To top off the week end we watched the 2004 film Moolaadé by Ousmane Sembene, a very famous Senegalese writer and filmmaker. It tells the story of Collé, a very courageous women living in a small village in Burkina Faso, who protected a group of girls against the village’s attempt to have them cut. It was a truly inspirational film. One young woman told me afterwards that the film was not only about FGM, but also about strength and courage to stand firm in the face of opposition.

KCF 3What are the challenges facing the elimination of FGM in The Gambia? One key thing is to break the silence and to empower young people. Some youth said that they would not be able to talk about this topic with their parents. There are also questions regarding the vocabulary used. Some argue that ‘female genital mutilation’ is too offensive, and ‘female circumcision’ or ‘cutting’ should be used. I argue that all types of FGM are a form of mutilation, not just type three (infibulation). I think this is especially important since some Muslim clerics, including Imam Fatty, a leading imam in The Gambia, continue to justify type one (clitoridectomy) on religious grounds. There are many arguments against all types of FGM, including religious arguments, and they need to be developed.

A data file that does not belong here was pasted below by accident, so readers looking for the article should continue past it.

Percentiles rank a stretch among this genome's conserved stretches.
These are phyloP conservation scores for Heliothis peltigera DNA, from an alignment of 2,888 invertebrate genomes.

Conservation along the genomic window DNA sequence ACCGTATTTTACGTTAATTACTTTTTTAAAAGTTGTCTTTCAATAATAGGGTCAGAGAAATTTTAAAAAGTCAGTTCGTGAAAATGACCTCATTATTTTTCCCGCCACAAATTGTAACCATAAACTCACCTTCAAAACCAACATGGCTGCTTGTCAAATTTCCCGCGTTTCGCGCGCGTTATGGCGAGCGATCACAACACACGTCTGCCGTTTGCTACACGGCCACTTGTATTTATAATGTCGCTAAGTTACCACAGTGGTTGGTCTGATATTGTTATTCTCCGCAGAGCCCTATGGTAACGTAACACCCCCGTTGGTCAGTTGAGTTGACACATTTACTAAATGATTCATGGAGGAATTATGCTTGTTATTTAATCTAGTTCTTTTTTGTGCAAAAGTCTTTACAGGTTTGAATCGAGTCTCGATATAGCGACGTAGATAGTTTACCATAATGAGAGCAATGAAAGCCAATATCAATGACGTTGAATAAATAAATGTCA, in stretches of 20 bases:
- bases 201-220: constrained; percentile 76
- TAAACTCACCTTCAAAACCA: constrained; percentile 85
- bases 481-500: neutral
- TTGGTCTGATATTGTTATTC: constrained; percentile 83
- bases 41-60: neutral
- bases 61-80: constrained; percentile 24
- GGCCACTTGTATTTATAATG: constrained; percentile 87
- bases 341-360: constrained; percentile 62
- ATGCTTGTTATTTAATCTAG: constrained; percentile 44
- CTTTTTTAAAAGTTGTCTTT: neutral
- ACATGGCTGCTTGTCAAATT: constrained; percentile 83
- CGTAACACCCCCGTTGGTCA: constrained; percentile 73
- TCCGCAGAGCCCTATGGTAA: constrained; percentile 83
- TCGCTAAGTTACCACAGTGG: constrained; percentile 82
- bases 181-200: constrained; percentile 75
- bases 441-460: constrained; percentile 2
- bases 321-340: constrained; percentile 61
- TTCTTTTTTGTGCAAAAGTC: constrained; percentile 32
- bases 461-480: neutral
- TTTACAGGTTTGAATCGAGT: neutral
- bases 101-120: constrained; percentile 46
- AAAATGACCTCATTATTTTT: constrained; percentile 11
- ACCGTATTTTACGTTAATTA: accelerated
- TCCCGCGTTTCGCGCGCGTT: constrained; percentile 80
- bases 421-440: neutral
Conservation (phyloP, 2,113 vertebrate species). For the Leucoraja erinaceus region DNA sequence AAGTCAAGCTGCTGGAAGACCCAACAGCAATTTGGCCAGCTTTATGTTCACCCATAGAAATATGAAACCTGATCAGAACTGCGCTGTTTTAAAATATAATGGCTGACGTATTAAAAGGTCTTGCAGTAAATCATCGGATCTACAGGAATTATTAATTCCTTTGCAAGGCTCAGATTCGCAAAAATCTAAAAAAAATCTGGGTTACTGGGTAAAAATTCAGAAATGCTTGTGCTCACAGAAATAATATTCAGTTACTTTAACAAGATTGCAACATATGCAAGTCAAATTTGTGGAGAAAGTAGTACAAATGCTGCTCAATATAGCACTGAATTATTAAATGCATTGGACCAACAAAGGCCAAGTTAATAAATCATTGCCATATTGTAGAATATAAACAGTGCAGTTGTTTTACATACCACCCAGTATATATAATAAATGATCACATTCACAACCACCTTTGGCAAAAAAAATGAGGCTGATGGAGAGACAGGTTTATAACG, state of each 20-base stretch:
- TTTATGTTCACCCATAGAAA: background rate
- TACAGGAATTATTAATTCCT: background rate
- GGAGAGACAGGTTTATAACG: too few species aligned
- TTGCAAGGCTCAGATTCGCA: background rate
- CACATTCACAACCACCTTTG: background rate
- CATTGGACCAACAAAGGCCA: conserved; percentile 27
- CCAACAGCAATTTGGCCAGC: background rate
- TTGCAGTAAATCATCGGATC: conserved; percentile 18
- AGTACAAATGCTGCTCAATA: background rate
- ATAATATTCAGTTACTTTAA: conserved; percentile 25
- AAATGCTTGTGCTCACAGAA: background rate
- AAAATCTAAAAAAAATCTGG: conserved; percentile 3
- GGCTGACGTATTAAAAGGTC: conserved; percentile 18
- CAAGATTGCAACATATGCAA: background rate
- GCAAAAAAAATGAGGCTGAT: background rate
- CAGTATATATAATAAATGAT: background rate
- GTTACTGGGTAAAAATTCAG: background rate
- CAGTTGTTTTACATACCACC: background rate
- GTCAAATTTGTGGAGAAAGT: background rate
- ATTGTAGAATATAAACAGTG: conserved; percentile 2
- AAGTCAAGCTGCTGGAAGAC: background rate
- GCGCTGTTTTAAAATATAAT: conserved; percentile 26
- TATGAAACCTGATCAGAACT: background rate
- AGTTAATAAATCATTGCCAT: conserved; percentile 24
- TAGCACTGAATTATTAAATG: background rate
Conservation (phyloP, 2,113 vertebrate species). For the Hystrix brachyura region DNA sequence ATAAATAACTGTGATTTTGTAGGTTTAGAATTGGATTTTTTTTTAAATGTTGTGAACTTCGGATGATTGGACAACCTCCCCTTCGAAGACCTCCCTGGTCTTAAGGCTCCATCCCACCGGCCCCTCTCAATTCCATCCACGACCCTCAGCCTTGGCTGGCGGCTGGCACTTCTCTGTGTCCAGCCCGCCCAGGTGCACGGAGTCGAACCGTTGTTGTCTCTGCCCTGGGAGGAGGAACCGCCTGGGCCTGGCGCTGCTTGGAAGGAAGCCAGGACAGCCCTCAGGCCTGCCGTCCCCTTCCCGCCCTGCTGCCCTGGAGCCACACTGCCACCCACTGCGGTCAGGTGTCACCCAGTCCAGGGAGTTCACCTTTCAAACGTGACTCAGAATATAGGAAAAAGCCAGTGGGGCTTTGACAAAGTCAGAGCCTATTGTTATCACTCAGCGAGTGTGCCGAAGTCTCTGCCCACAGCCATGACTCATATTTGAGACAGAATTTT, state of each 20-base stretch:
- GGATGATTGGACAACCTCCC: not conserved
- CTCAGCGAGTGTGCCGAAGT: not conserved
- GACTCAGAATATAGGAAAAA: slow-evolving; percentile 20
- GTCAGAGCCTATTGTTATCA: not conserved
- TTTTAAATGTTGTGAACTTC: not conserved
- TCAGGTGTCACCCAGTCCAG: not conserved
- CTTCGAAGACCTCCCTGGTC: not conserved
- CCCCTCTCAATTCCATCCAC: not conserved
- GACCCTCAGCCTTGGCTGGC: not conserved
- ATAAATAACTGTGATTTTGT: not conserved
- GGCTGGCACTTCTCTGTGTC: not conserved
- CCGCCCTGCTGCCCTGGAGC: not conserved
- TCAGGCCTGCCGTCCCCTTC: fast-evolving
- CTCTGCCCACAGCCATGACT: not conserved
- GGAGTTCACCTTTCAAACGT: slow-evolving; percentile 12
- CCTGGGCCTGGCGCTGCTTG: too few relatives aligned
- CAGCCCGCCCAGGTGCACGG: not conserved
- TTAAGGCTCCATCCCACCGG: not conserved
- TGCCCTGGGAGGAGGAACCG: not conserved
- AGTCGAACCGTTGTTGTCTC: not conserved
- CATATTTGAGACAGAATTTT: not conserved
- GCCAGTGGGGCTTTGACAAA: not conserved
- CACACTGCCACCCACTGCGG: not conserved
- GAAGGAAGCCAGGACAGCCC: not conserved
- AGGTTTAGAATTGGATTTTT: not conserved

It was a great experience working with the Kids Come First Foundation and the wonderful group of young people that they gathered together. Kids Come First is planning a camp for another youth forum from the 19th to the 29th of December 2015 to continue discussing FGM and other issues important for the wellbeing of children and youth in The Gambia. During this camp, Kids Come First will conduct community outreach and launch advocacy programmes. It hopes to enter into dialogue with a village head (Alkali) and other traditional leaders and engage them about FGM and other matters relating to the upbringing of children.

I am delighted that 28 Too Many is associated with Kids Come First and is supporting their camp in December. I am grateful that I had the opportunity to participate in one of their youth forums. They have the initiative and passion to address difficult issues, and they deserve support for their work.

28 Too Many researches FGM and campaigns to end the practice in the 28 African countries where it is practised and across the global diaspora. You can support our work by donating to fund our research and keep up to date with our progress by liking our page on Facebook and following us on Twitter.